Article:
When self-criticism is based on a feeling of insufficiency, inferiority, or inadequacy, it can be destructive. But, when used with the faith that there is always a greater potential within, it is extremely useful and wise. We need to always seek to draw more out of ourselves, and rise to higher levels of development. It is important to recognize that “criticism”, as Aristotle coined the term, originally meant “looking for the good”.
Of course, there is the additional challenge of learning how to accept criticism from others. If you realize that most harsh criticism is based on the insufficiency of the person who dishes it out, it’s much easier to live with. You are not the target. Anyone who stands before his peers is open to criticism, and will be criticized often. But this can actually be good for you. What good would parents or teachers or counselors be if they did not help you through criticism? Of course, one must learn to understand himself and to accept the creative benefits of constrictive criticism.
I know what a problem this can be. Through the years I have received a great deal of criticism, much of it in the form of anonymous letters. There’s no avoiding this in public life. To me, this kind of criticism has been a blessing. It has helped me to learn much about myself. The first lesson I learned was that I had a tendency to rebel and overreact to criticism. To overcome this, I had to discover honestly that if the thing was not true, then there was no reason to be upset by it. If there was some truth to it, then let me give thanks for the suggestion. I have always said that my critics have been my best teachers through the years. I suspect that they have been more responsible for my unfoldment than any other influence.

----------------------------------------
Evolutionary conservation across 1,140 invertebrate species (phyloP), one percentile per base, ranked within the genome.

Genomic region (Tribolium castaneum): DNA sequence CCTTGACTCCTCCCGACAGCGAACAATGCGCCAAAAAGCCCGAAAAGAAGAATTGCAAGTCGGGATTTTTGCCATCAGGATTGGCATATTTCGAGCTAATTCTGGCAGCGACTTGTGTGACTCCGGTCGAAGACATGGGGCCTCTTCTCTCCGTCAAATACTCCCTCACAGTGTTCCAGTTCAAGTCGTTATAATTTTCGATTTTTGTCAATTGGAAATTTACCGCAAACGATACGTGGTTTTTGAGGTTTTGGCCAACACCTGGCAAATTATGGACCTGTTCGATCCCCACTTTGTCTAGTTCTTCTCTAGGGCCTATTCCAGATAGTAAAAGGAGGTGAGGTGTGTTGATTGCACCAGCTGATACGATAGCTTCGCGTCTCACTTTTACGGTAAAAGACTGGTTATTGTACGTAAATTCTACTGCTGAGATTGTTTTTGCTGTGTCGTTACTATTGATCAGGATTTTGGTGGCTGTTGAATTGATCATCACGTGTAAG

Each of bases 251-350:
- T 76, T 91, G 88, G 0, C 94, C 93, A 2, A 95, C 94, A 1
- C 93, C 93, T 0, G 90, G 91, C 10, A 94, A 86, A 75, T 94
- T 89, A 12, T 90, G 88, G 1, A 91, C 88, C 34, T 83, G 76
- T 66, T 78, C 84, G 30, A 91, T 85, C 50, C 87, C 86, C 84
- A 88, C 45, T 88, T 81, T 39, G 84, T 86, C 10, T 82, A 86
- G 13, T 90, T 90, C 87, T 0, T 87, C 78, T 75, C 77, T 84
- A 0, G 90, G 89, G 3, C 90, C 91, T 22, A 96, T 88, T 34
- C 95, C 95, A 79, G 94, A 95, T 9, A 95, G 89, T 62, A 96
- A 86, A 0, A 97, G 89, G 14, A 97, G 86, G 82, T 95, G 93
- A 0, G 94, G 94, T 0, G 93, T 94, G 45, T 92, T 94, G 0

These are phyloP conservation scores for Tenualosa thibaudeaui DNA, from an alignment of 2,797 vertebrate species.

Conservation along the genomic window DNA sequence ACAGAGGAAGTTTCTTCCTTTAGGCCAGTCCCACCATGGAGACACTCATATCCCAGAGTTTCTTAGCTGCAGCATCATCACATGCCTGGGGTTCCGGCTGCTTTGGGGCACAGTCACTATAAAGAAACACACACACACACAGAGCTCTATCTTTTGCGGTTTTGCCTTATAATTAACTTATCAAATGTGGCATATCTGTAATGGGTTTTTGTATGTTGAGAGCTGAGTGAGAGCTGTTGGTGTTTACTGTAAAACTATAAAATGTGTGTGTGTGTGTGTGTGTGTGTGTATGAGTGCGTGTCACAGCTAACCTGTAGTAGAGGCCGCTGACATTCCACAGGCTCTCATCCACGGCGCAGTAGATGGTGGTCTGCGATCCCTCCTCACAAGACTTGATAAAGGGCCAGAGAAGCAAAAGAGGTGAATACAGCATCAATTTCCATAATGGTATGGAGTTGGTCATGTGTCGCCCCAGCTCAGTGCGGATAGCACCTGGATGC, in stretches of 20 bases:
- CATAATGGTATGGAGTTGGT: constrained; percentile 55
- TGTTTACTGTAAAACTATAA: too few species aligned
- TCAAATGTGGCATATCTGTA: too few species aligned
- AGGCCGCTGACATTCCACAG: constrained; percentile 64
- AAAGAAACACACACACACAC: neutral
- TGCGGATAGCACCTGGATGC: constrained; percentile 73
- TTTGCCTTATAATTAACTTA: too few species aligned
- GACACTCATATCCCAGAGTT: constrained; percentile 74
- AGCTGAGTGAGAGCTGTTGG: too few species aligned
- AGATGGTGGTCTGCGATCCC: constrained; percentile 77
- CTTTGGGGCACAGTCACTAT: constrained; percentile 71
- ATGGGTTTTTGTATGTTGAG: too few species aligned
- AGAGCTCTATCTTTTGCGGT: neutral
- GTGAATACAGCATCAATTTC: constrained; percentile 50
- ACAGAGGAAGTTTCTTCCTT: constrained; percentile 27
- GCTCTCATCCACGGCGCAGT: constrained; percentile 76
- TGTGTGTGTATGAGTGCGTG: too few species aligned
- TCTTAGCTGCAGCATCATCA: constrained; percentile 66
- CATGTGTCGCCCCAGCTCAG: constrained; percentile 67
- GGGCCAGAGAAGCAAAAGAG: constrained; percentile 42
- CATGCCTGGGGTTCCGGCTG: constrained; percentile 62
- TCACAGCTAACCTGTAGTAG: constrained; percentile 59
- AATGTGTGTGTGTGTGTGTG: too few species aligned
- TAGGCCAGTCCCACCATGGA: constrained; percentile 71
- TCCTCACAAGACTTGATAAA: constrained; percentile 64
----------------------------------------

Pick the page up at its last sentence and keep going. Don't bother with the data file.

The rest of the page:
Herbert Hoover was probably one of the most criticized men in American History. Later, he became one of the most universally admired citizens. He was a classic example of a man meeting criticism creatively. Asked in his later years how he was able to handle this type of pressure without bending under the strain, he replied, “My Quaker faith had taught me to keep peace at the center.” With inner peace, you can handle outer change. You can honestly evaluate criticism. You can take the best and leave the rest. When someone criticizes you, forget any malicious intent he may have and look for the good in what he says. Have the strength to take advantage of the relevant and ignore and forget the superflous in what he says.